Chad Doobay, a partner in Katten’s Chicago office, started working with Hoffman a year after he joined the firm in 2006.
He immediately recognized her skill in managing complex deals for hospital systems, cultural institutions and continuing care retirement communities and wanted to learn everything he could from her.
“I knew this was the attorney that I wanted to model myself off of in every way,” Doobay says. “She very much mentored me in my public finance practice … and had the intention over probably the past five years to pass her book to me and to some other attorneys.
“She did that very generously and with care, because she cares about these clients.”
After stepping back from her regular caseload, Hoffman had more time for pro bono.
Throughout her career, she drew from her experience with nonprofits and focused on transactional matters for smaller organizations that were often unable to afford legal assistance. In addition to taking on additional cases, she increased her supervision of young attorneys who needed help with their pro bono projects.
Hoffman enjoyed this work, and she talked to Katten in 2019 about stepping into a new role as pro bono counsel after she retired.
“They were very enthusiastic,” Hoffman says. “I think they saw the benefit of that kind of mentorship, and it gives us an opportunity to take on much more complex transactional pro bono on a more consistent basis.”
Jonathan Baum, the director of pro bono services at Katten, who also works in Chicago, is a litigator by background. He often asked Hoffman for help with transactional work when she was a partner. He was thrilled when she joined him in managing pro bono for the firm.
“In addition to her analytical ability and her warmth, she has this wealth of experience,” Baum says. “She’s probably worked with hundreds of nonprofits over the years. One of the things that makes her such an asset, both to the clients and the people she’s mentoring, is there is probably nothing that a nonprofit has experienced that she hasn’t seen before.”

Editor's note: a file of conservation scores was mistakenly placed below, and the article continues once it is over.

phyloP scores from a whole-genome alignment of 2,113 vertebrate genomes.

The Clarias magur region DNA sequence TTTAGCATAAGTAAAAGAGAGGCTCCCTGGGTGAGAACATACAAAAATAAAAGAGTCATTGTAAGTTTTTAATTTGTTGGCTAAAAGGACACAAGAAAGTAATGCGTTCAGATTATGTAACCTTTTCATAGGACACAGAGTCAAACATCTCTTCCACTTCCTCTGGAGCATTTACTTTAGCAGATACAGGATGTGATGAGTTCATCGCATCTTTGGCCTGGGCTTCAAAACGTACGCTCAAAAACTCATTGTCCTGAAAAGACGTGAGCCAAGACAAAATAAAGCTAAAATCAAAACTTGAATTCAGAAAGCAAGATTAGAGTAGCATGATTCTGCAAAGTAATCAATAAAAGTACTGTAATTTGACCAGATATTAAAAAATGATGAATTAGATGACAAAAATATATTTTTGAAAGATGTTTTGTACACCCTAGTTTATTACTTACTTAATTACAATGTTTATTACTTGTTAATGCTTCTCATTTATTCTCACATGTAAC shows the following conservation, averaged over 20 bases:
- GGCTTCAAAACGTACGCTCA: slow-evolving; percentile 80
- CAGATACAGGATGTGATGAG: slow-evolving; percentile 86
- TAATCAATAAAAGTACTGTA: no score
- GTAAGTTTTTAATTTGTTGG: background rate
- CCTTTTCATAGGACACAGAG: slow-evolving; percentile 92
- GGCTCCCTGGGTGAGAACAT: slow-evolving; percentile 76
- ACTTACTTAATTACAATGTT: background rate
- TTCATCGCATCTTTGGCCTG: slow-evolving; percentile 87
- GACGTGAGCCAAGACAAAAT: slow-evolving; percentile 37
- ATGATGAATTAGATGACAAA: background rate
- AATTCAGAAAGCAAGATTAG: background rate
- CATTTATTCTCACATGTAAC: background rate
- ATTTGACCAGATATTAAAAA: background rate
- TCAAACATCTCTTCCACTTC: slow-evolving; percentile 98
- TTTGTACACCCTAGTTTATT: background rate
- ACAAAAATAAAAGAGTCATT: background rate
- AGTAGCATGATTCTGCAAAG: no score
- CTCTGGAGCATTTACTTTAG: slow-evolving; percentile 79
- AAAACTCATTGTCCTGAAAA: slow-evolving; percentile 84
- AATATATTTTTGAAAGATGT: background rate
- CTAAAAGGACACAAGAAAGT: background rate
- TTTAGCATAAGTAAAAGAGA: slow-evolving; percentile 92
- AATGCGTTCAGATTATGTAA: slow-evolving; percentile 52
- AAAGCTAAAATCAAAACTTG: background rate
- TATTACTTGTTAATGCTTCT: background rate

Hoffman helps clients like Oklahoma-based Folds of Honor—which provides scholarships to spouses and children of fallen and disabled service members—update their corporate documentation or procedures and navigate tax issues. She regularly handles real estate or other contracts for arts organizations, including the Northlight Theatre in Illinois.
She also helps startups establish as nonprofit corporations, register with the attorney general as charities in their states, obtain federal tax exemptions and apply for sales tax exemptions. One client is Lakou, an organization that provides construction training to increase development in Haiti.
“They are wonderful projects for young lawyers to work on because they learn about how a business starts up and its structure,” Hoffman says. “That’s one of the places that I particularly like being able to work with people on, because the organizations are doing exciting work, and it’s a great learning opportunity.”
Hoffman, who has four daughters and seven grandchildren, still lives in Evanston and supports local nonprofits in her spare time.
She serves as chair of the board of directors of the Leslie Shankman School Corp., which operates the Hyde Park Day School and Sonia Shankman Orthogenic School. She is also on the board of directors for Covenant Living Communities and Services, one of the largest nonprofit senior housing organizations in the United States.
Hoffman chose to engage in this work for several reasons, including to contribute to her community and to develop both as a person and as a lawyer.
“It gave me perspective on the operations and governance issues of a not-for-profit that informed my professional advice to clients,” she says. “Sometimes the most tidy legal solution isn’t the best path for a not-for-profit. Serving on boards has helped me understand the need to marry our legal advice with sensitivity and support for the core mission of each of my not-for-profit clients.”